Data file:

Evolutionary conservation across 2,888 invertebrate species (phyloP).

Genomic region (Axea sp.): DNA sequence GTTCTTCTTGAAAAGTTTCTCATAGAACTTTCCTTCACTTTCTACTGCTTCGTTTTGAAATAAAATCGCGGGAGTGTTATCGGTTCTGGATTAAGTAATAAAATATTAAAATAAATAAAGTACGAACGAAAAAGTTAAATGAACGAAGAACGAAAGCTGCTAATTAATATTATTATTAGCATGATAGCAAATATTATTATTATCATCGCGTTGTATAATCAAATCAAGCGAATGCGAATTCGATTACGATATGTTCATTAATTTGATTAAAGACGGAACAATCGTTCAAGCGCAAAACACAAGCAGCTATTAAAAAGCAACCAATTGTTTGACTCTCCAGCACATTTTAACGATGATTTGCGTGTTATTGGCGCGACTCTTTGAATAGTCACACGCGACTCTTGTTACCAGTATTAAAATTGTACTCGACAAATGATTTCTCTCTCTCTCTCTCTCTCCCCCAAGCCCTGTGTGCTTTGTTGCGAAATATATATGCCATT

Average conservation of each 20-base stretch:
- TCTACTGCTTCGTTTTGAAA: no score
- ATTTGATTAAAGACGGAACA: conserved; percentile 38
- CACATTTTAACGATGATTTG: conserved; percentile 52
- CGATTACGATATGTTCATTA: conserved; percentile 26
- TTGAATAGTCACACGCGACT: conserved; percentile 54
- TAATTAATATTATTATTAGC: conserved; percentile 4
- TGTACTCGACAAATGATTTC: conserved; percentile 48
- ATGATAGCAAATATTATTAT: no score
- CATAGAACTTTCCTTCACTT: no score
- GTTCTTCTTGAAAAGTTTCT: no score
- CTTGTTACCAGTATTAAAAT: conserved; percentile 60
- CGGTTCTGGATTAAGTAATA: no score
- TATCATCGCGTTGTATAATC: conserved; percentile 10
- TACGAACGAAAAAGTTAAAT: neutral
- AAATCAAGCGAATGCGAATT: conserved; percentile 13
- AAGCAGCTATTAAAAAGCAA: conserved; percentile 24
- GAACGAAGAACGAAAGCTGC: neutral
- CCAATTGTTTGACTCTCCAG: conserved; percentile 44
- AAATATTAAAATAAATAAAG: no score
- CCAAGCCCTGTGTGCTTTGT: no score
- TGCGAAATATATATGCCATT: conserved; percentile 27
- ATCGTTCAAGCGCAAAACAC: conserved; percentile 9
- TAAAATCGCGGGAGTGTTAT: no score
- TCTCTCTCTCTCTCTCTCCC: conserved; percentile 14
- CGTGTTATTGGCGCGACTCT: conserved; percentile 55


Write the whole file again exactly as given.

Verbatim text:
Evolutionary conservation across 2,888 invertebrate species (phyloP).

Genomic region (Axea sp.): DNA sequence GTTCTTCTTGAAAAGTTTCTCATAGAACTTTCCTTCACTTTCTACTGCTTCGTTTTGAAATAAAATCGCGGGAGTGTTATCGGTTCTGGATTAAGTAATAAAATATTAAAATAAATAAAGTACGAACGAAAAAGTTAAATGAACGAAGAACGAAAGCTGCTAATTAATATTATTATTAGCATGATAGCAAATATTATTATTATCATCGCGTTGTATAATCAAATCAAGCGAATGCGAATTCGATTACGATATGTTCATTAATTTGATTAAAGACGGAACAATCGTTCAAGCGCAAAACACAAGCAGCTATTAAAAAGCAACCAATTGTTTGACTCTCCAGCACATTTTAACGATGATTTGCGTGTTATTGGCGCGACTCTTTGAATAGTCACACGCGACTCTTGTTACCAGTATTAAAATTGTACTCGACAAATGATTTCTCTCTCTCTCTCTCTCTCCCCCAAGCCCTGTGTGCTTTGTTGCGAAATATATATGCCATT

Average conservation of each 20-base stretch:
- TCTACTGCTTCGTTTTGAAA: no score
- ATTTGATTAAAGACGGAACA: conserved; percentile 38
- CACATTTTAACGATGATTTG: conserved; percentile 52
- CGATTACGATATGTTCATTA: conserved; percentile 26
- TTGAATAGTCACACGCGACT: conserved; percentile 54
- TAATTAATATTATTATTAGC: conserved; percentile 4
- TGTACTCGACAAATGATTTC: conserved; percentile 48
- ATGATAGCAAATATTATTAT: no score
- CATAGAACTTTCCTTCACTT: no score
- GTTCTTCTTGAAAAGTTTCT: no score
- CTTGTTACCAGTATTAAAAT: conserved; percentile 60
- CGGTTCTGGATTAAGTAATA: no score
- TATCATCGCGTTGTATAATC: conserved; percentile 10
- TACGAACGAAAAAGTTAAAT: neutral
- AAATCAAGCGAATGCGAATT: conserved; percentile 13
- AAGCAGCTATTAAAAAGCAA: conserved; percentile 24
- GAACGAAGAACGAAAGCTGC: neutral
- CCAATTGTTTGACTCTCCAG: conserved; percentile 44
- AAATATTAAAATAAATAAAG: no score
- CCAAGCCCTGTGTGCTTTGT: no score
- TGCGAAATATATATGCCATT: conserved; percentile 27
- ATCGTTCAAGCGCAAAACAC: conserved; percentile 9
- TAAAATCGCGGGAGTGTTAT: no score
- TCTCTCTCTCTCTCTCTCCC: conserved; percentile 14
- CGTGTTATTGGCGCGACTCT: conserved; percentile 55